To the purported shortlist of certainties in life — death and taxes — add large, bipartisan support in the Senate for the farm bill.
Despite the pattern in recent years of intense partisan acrimony, backroom bickering and publicly staged fights over nearly every piece of legislation, the Senate has begun to plod through a nearly $1 trillion farm bill that is likely to get a bipartisan vote for its approval by week’s end.
If the coalition of Northern and Western senators holds together through dozens of amendments this week, it will yield the second large vote for a substantial piece of legislation in the polarized Senate in the past three months. In March, 74 senators, a majority of both Democrats and Republicans, supported a bill to continue the program that funds the federal highway and bridge construction program.
This flurry of activity has produced hope in some corners that the “world’s greatest deliberative body” is emerging from a period of prolonged paralysis to begin approving legislation. These optimists see this as the first step toward building a functional coalition across party lines to tackle the big fiscal issues that loom over the government as the end of the year approaches. The country faces a serious fiscal crisis unless a deal is struck by Jan. 1 to stave off massive tax increases and spending cuts— which were written into law last summer to avert a crisis then.
“It’s a different Senate than it was three months ago. People are working together,” said Sen. Charles E. Schumer (D-N.Y.).
On Monday night, a senior Republican, Sen. Saxby Chambliss (Ga.), even stopped by a fundraising event for a Democrat, Sen. Mark R. Warner (Va.), to show his support, an extremely rare display of bipartisanship during which the two promoted their work together on a substantial debt-reduction package. Warner and Chambliss convened another bipartisan huddle Tuesday with Erskine Bowles, the Democratic co-chairman of the Simpson-Bowles debt commission, in preparation for the post-election session, in which Congress is expected to tackle the fiscal issues.
Republicans, who are in the minority in the Senate, said the chamber can still function if the Democrats in charge allow it to happen. The farm bill is the latest in a string of measures that went through what insiders call “regular order” — a committee drafted a bill over several months, sent it to the larger Senate and, after haggling, Majority Leader Harry M. Reid (D-Nev.) agreed to allow a few dozen amendments.
That process led to success on the highway bill, as well as changes to the Postal Service and the Food and Drug Administration, and it probably will work on the farm bill, too. On these important issues, Republicans have supported the final legislation because they have been allowed to offer amendments. When Reid blocks their ability to amend bills, more often than not Republicans stand as one and filibuster legislation, even if they support its premise.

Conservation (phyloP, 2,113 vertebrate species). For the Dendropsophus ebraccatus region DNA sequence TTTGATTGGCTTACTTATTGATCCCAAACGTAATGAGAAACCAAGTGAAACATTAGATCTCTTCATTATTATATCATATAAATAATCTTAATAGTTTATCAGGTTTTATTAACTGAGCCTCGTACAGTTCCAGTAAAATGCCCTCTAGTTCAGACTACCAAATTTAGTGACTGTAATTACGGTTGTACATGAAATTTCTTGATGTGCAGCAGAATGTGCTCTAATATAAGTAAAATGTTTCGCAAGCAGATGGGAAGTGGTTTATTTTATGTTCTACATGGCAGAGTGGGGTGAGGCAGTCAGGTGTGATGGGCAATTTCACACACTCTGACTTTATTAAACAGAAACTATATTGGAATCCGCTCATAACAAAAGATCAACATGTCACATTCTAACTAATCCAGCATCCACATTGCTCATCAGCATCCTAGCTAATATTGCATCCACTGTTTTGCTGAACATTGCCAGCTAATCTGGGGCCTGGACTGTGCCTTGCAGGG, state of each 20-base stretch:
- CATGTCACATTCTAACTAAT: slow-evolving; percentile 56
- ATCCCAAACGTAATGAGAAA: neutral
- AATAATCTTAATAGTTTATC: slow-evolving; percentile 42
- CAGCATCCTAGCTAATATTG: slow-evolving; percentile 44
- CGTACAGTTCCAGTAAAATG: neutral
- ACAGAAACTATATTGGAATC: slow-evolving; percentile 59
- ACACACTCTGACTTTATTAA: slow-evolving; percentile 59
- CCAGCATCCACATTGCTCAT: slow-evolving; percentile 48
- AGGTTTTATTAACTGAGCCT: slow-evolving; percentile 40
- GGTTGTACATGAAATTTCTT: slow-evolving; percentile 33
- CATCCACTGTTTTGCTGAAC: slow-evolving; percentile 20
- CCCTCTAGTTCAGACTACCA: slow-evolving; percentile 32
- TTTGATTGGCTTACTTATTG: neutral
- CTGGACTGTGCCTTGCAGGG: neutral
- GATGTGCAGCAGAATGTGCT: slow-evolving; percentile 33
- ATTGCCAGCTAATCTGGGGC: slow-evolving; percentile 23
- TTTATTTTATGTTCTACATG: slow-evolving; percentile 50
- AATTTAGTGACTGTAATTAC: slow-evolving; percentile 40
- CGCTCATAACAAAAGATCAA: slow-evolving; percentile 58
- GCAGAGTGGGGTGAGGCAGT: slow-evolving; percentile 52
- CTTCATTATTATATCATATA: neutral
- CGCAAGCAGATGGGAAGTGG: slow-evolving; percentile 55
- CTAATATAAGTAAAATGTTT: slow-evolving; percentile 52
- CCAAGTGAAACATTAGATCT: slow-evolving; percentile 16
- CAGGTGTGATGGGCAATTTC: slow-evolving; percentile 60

Cynics see the recent successful votes as a sign that the Senate is returning to its roots as a body in which lawmakers promote their local self-interests, first and foremost, with pork-barrel projects.
“It says a lot about farm politics,” said Sen. Lindsey O. Graham (R-S.C.), part of a Southern bloc that does not like the farm bill’s treatment of its region’s crops. “The only thing I can tell you that will get a bipartisan crowd here is if you screw with the Guard and reserves or you start messing with the farmers.”
Reminded of the highway vote, Graham laughed. “Yeah, roads, too. Anything that deals with your back yard.”
After all, in 2008, bipartisan support for the farm bill was so strong that it overcame a veto from the Bush White House, with 82 senators voting for the final draft.
What happens in the GOP-controlled House is a different story.
The highway bill remains logjammed between the Senate’s legislation and the House’s inability to approve its own plan as a June 30 deadline looms. This is creating a miniature version of the brinkmanship that marked most of the debt and deficit fights on Capitol Hill last year.
Even Chambliss, who has spent most of the past two years working with Warner on finding common ground, saw little from the farm bill to generate hope for a large deal on tax and debt issues. “I hope it breeds something, but I don’t think you can [expect] anything in that regard,” he said Tuesday.
The fiscal quagmire that Congress will face in the lame-duck session is so monumental that it will take more than the usual measures to get the job done, according to longtime lawmakers and staffers. It will require a prolonged negotiation by the House and Senate leadership, with a follow-up effort by the committees. Still, the optimists think that the small steps taken this spring could help pave the way for cooperation later.
“Let us pray,” Schumer said, adding that he is willing to use “whichever religion that will get the message upstairs.”